Back in the ancient times of the late 1970's in the town of my youth, my friends and I spent a considerable amount of time draggin' main. This mean endless hours of driving back and forth and forth and back on the main drag. This meant honking and waving at the other cars of people you knew or ones that you didn't, too.
As a junior high kid, you would hear the classmates with older siblings saying what a big deal to do this.
Naturally I could not wait to be able to drag main.
My first car that was purchased by my parents (with absolutely no input from me) was a 1962 Nash Rambler. It was a three speed on the column and took a few lessons on how to drive. Needless to say they weren't easy lessons. It took a bit of coordination to find out where the gear shift needed to go and in relationship to moving the clutch and the gas peddle in the necessary order to keep moving.
However, after a bit of practice off I went. The Rambler was an 'in-town' car. It wasn't supposed to go out of town. I can't even tell you how many 'main' miles I put on that car. The 'main' miles were at lunch time as we had an open campus or it was after school, evenings or weekends.
The after school miles also included stopping to get a pop (soda to some of you). The main drag was always busy after school. During my high school years, when they were building the power plant, the main street was busy as the workers were coming and going to the plan. Shift change was about the time school was out so it might take a bit longer to drag due to the traffic volume.
Draggin' main required a horn to work in the car. Unfortunately, the Rambler had a short somewhere so every time I turned right the horn would peep. The horn was disconnected. To solve the no horn issue I purchased an obnoxious, bubble-type bike horn that could be used during warm weather. Dorky, yes, but it worked.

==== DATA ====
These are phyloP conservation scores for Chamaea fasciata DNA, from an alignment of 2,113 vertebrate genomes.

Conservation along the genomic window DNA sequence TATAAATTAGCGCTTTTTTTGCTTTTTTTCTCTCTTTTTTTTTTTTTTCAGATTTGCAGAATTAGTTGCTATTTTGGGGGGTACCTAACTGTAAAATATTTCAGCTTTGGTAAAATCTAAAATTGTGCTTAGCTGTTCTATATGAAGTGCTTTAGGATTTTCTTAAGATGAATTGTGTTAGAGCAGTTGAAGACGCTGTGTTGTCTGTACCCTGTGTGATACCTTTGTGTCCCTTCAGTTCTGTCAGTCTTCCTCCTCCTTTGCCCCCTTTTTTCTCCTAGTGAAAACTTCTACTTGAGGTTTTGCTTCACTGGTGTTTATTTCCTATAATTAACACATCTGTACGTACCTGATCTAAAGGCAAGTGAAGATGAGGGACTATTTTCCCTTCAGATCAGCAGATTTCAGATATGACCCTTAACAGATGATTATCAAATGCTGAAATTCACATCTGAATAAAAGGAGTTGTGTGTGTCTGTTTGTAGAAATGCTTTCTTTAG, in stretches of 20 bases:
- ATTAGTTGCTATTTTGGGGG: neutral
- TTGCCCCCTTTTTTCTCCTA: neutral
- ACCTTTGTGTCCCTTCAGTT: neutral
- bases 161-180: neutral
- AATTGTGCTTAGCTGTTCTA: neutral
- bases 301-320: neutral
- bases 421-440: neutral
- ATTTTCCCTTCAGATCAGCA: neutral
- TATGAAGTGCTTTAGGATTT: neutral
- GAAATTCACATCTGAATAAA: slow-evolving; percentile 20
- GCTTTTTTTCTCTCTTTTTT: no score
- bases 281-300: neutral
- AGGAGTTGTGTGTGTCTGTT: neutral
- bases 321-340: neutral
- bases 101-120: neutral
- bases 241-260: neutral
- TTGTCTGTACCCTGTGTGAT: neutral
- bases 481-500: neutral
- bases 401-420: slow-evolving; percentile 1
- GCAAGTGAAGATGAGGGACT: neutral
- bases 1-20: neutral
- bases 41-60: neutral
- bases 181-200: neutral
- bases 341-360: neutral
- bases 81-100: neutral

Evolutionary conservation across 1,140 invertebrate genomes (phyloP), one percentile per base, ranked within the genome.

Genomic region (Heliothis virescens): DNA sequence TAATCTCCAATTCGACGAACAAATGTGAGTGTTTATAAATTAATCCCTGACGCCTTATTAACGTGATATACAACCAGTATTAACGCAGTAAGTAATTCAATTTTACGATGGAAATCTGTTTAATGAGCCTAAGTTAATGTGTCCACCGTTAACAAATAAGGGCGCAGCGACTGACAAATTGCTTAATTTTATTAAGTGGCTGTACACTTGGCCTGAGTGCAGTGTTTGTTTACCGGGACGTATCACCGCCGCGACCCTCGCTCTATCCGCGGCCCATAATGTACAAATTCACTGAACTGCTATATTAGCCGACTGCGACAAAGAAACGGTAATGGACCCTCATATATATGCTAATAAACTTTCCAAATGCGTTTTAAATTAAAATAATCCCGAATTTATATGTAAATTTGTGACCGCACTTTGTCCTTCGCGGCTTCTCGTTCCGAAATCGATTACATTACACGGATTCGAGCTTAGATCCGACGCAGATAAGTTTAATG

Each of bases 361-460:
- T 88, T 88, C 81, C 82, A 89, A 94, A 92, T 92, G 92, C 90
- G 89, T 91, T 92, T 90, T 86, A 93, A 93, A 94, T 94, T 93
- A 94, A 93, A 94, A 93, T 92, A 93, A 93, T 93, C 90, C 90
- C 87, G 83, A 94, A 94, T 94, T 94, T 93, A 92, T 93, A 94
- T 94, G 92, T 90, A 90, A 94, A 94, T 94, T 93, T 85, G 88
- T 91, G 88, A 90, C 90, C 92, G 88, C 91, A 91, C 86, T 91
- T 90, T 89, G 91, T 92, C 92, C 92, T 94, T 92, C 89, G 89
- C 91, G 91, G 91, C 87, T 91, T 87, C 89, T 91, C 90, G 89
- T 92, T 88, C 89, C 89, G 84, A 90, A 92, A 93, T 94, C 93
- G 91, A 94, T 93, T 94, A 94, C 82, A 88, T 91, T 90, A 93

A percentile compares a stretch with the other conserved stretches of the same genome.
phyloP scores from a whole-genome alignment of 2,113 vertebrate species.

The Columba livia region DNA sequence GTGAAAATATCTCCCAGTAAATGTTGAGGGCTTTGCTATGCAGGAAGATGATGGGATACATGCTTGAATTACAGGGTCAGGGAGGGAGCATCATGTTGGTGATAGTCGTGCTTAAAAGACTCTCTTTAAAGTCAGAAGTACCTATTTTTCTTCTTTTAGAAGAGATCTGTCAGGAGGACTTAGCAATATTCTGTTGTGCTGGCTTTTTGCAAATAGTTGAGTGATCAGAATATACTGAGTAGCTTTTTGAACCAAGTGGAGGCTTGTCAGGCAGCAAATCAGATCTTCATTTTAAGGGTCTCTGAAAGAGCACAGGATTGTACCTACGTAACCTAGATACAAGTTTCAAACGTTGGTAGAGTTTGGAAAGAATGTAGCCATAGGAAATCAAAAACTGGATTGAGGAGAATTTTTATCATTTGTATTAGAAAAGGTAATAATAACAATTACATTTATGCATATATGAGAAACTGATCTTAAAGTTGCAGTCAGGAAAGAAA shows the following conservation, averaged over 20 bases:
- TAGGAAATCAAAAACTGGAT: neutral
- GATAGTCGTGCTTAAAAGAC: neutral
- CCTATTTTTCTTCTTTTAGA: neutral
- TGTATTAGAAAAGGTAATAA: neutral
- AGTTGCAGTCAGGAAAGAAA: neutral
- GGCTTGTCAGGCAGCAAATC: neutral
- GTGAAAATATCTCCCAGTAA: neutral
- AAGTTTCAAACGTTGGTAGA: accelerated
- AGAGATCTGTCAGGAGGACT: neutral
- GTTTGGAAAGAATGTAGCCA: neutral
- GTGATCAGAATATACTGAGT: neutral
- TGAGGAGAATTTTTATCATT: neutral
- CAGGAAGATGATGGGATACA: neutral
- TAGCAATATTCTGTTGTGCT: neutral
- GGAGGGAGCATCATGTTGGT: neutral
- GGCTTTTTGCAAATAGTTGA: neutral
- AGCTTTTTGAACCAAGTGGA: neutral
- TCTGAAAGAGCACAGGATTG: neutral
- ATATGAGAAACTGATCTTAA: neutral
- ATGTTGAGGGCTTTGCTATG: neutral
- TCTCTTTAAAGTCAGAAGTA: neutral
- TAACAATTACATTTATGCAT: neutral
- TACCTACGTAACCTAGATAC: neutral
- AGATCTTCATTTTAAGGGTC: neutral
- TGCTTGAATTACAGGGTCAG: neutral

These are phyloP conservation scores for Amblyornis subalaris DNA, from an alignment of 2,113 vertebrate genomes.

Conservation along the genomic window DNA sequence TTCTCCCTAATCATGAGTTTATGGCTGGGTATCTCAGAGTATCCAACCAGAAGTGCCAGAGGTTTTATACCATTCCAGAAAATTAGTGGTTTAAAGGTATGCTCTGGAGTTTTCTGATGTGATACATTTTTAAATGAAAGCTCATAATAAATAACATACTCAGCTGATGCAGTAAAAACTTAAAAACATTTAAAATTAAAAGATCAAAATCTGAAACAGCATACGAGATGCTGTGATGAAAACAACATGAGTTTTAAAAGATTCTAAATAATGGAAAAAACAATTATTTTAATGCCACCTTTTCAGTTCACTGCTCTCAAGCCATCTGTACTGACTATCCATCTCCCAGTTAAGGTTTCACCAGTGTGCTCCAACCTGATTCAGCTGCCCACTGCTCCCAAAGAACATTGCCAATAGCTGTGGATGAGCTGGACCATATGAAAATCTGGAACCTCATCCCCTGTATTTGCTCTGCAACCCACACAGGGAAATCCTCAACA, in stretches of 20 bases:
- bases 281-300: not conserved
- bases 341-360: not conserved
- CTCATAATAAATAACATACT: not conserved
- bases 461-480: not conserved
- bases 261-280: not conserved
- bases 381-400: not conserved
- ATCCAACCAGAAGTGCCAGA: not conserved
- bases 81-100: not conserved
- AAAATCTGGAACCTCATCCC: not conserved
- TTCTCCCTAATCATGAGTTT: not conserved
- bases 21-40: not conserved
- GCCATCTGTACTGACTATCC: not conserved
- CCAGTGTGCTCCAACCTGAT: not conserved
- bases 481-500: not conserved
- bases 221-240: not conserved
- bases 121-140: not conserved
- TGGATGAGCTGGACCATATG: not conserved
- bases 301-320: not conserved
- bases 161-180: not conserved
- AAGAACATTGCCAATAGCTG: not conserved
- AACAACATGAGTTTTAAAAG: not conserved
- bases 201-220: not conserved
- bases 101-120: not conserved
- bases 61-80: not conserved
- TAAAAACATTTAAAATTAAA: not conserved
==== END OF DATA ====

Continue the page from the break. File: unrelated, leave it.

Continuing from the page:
While out and about, sometimes my friends would take turns as to who would drive. As one of the younger ones in my group, I had a lot of catching up to do in the main miles. I had no problem volunteering to drive as I had a lot of catching up to do. It didn't cost a whole bunch at the time for gasoline. There was some sense of power in writing that first check to fill up the tank of the vehicle that represented empowerment to me.
The empowering sense was being old enough (or so I thought) to go anywhere anytime I wanted. Well, it was good theory in that teenage fantasy land because I still had to be home at a reasonable time. There wasn't supposed to be any draggin' until the homework was done. I had to also report in to where I was going and how I was going with and about what time I would be home.
As I got a bit bolder, the Rambler made a few trips out of the city limits but that was mainly out to my job. The drive-in was out of the city limits technically. There were nights I would take the long way home. It meant driving by the ball parks, getting up the big hill by the water towers and turning on 16th street to get down to the main drag. It would take a couple of trips around to see who was out and about. Then it was time to go home. I knew I could push the time a bit but knew if I pushed too much I would be walking. That would have been devastating at the time.
Draggin' may be a thing of the past due to the price of fuel today but at the time it was what I lived for.